As well as being Scotland’s capital, Edinburgh is the economic, cultural and political centre of Scotland. Edinburgh regularly features in best places to live in the world lists. In 2019 Edinburgh was ranked 4th out of 56 cities globally in a Deutsche Bank Survey on quality of life (behind Zurich, Wellington and Copenhagen), scoring particularly highly for its excellent healthcare and low commuting times.
Edinburgh has a population of 518,500 (Edinburgh Population by Numbers, 2019), this is a 13.1% increase over the past decade, making Edinburgh the fastest growing city in Scotland and the second fastest in the UK (behind Manchester with 14.7%).
The city has a particularly low population density of 1,970 residents per kilometre. London, Bristol, Birmingham, Liverpool and Manchester have over twice the population density of Edinburgh
Edinburgh has 77.8% of its working age population in employment. This is the highest in the UK.
The biggest employment sectors in Edinburgh are Health (14.7%) and Financial and Insurance (10.7%). NHS Lothian is the single biggest employer in Edinburgh with 19,890 employees. Edinburgh has the largest percentage of its workforce employed in Financial services and Insurance in the UK (London is second with 7%).
Edinburgh is ranked third in the UK in its ability to attract creative industries. This contributes to it having the second highest rate of employment growth in the UK (CBRE, 2020).
The average income in Edinburgh is £15/hr, making it the third best paid city in the UK. The average gross disposable income in Edinburgh is £1495/ month (per working couple; Deutsche Bank, 2019), the highest in the UK and 15th highest in the World.
House Price Historic Performance
The table above shows Edinburgh’s performance relative to the top 9 cities in the UK. Edinburgh has seen the second fastest house price growth in the UK over both 1 year (3.2%) and 3 years (15.8%), behind Manchester.
Cities that have experienced the biggest growth over 10 years, London (65.9%) and Bristol (60.3%) have shown the lowest price growth over the past year and 3 years.
Despite the strong price growth Edinburgh has seen over the past 3 years it has shown half the price growth of London over the past 10 years. Edinburgh is affordable when compared to London and offers far greater potential for capital growth over the next 10 years.
Edinburgh was the third fastest growing rental market in the past 12 months (out of the top ten cities in the UK) and has the highest 5 year compound average growth rate of 4.7%. At £950 pcm, Edinburgh has the second highest average monthly rental price in the UK (London has the highest at £1,586).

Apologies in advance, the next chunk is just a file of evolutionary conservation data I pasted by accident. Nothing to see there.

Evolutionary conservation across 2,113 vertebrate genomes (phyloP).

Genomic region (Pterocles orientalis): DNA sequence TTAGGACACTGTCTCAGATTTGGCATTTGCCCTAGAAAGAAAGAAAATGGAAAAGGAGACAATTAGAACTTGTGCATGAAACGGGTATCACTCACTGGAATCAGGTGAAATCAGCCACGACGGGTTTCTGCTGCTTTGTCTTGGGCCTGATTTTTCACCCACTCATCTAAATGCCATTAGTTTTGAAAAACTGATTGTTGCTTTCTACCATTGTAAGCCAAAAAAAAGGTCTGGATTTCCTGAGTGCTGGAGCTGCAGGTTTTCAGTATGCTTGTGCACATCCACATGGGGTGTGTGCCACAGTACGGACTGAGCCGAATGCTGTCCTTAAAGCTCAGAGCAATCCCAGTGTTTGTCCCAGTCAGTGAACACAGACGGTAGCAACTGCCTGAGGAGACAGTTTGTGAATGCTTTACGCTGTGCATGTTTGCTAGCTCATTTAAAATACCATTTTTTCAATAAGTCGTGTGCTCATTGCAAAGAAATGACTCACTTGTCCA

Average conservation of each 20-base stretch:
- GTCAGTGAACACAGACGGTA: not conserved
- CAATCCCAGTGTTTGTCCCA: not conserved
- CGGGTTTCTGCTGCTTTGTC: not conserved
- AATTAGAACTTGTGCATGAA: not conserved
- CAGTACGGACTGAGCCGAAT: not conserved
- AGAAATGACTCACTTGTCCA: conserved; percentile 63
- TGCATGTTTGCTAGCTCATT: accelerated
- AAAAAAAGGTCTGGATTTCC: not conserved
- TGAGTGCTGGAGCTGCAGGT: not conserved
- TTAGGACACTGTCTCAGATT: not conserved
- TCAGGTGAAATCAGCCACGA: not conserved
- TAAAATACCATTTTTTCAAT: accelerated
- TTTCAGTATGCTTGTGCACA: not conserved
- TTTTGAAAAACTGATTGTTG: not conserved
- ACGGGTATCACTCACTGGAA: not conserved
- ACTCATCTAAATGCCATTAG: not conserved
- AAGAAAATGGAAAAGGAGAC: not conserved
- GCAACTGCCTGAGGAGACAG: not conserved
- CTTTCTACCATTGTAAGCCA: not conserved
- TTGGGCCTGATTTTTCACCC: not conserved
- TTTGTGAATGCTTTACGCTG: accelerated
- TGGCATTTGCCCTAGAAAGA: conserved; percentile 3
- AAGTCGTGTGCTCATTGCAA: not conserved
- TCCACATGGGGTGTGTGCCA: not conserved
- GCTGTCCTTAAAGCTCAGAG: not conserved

Restaurants: Edinburgh has the most Michelin starred and recommended restaurants outside of London (Edinburgh Evening News, September 2019)
Culture: The annual Edinburgh Fringe Festival is the biggest arts festival in the world with 2.8m annual visitors (Edinburgh’s population is usually 518,000!) (The Scotsman, August 2019)
Parks: Edinburgh has the most ‘green flag’ parks anywhere in the UK (Edinburgh by numbers, 2019)
Education: Edinburgh has the highest % its workforce educated to degree level or higher in the UK with 64.4% (London is second with 61% and Bristol third with 56.7%) (Edinburgh by numbers, 2019)
Conclusion: what next for Edinburgh post Covid?
Edinburgh has a particularly strong economy with the majority of its workforce employed in health, finance and insurance. It will remain an attractive place to live due to its position as a cultural, economic and political hotspot.
Our view is that in addition to the cultural, economic and political reasons, Edinburgh will be seen as an even more attractive place to live in a post Covid world due to low commuting times, its public spaces and low population density.
Low commuting times;
As Edinburgh is such a compact city, many Edinburgh residents walk or cycle to work. In a world of social distancing this will be seen as a huge attraction to people looking to relocate from more densely populated and larger cities.
We have never appreciated the public spaces available to us in Edinburgh more than over the lockdown. Edinburgh has the most public parks per capita compared to all other cities in the UK. This does not include the hugely desirable residents’ gardens available to addresses all over the New Town and the West End. These public and residents’ parks will continue to draw people to Edinburgh.
Low Population Density
Edinburgh has a particularly low population density of 1,970 residents per km. This is under half that in London (5,701/km), Manchester (4,740/km) Liverpool (4,420/km), Birmingham (4,260/km), Bristol (4,220/km) and Glasgow (3,590/km).
In a world of increased social distancing post Covid 19, Edinburgh will continue to attract people moving from more densely populated areas.
Please get in touch with us if you would like more information on purchasing a property in Edinburgh.
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